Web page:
8 May 2016 6:57 AM GMT
How do youth homelessness relates to crime? Homeless young people and delinquency is believed to have a relationship. The homeless youths can be categorized in the following three ways those who leave home temporarily and then return;those who have left home and require some temporary assistance to make the transition to independence;and those who become homeless in their mid to late teens...
How do youth homelessness relates to crime? Homeless young people and delinquency is believed to have a relationship. The homeless youths can be categorized in the following three ways those who leave home temporarily and then return;those who have left home and require some temporary assistance to make the transition to independence;and those who become homeless in their mid to late teens and who find it very difficult to break the cycle of homelessness. These are the poor materially and deprived of the emotional support found within the harmonious families. They are thus disaffected from a legal system which is perceived by them as an inaccessible, inadequate and hostile.
This research paper deals with the youth crime and youth homelessness. There is a high rate of reconviction among the homeless offenders than those with stable accommodations. Youth crime is both a cause and an effect of homelessness. The young people are most likely to commit a crime after becoming homeless. According to Hagan and McCarthy, youth living in the streets largely contribute to youth crime, arrest and imprisonment. We also have the juvenile justice response and the responses towards issues of alcohol and drug use and abuse, suicide and child abuse.The extensive sketch of the circumstances of homeless and marginalized youth underscores the close relationships which should exist between juvenile justice responses and responses to issues such as drug use, homelessness, drug abuse and suicide.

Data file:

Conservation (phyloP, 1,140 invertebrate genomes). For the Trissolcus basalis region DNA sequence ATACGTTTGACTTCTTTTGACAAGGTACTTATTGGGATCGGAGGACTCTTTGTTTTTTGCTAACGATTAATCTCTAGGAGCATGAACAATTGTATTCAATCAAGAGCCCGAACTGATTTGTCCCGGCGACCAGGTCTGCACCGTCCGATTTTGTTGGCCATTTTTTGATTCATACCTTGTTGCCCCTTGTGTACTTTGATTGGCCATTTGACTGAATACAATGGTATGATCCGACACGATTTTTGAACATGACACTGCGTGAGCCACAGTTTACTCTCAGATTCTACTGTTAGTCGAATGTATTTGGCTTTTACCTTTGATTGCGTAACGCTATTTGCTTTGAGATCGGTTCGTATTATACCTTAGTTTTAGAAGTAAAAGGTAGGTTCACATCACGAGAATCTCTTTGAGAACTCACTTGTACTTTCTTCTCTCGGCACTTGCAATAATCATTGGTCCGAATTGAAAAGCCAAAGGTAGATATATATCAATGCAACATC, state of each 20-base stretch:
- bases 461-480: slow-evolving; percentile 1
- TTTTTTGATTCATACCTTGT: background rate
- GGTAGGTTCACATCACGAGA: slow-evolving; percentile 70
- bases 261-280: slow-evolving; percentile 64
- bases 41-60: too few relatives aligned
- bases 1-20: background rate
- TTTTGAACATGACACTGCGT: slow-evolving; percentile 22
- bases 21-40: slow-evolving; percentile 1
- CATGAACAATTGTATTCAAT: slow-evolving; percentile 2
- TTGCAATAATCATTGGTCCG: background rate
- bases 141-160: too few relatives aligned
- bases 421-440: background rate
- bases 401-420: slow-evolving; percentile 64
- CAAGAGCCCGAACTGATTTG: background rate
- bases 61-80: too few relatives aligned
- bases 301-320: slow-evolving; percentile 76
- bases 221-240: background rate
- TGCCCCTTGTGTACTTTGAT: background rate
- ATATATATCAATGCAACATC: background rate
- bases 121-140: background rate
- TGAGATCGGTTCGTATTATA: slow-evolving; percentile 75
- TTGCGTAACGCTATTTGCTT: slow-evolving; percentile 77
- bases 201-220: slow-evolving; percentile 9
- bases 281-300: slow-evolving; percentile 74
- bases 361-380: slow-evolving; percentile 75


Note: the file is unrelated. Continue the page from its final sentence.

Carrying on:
There are ecological inference fallacies that have so far been in place like the conclusion that a homeless youth is definitely inclined to causing a youth crime. The statistical data analyzed by some authors like Hagan and McCarthy relates to groups of street children contributing to the youth crime. A homeless youth is also more likely to be a victim of crime than a cause of that crime. Conclusions about individuals should therefore not be based on the analysis of the grouped data. On the other hand, both youth crime and homelessness have separate individual-level risk factors. There are different circumstances that lead to homelessness that may not necessarily perpetuate crimes.It will be a mistake to use the individual-level risk factors as predictors of community youth crime.
‘A homeless youth is more likely to commit a youth crime than a housed youth because there is lack of parental guidance and social institutionalized control of his or her conduct and morals.’ The magnitude of youth crimes will highly increase in favor of increasing number of homeless youths with no institutionalized control like the school, churches and families.
Another view is that ‘street crimes are mostly as a result of homeless individuals seeking with no stabilized alternative ways of upkeep.’ The level of street crime will not necessarily increase with the level of homelessness among the youths. Some of the homeless youths might have ventured into some labor jobs that adequately cater for their basic needs. However the level of street crime will have a substantial increase with the number of homeless youths with no desire for alternative jobs.
Robinson, B. (1992). Sexual assault, homelessness and the law – Rough justice, youth homelessness task force and North East against Sexual Abuse, Melbourne.
Dr. V.V.L.N. Sastry is a Researcher in Law at Walden University, U.S.A.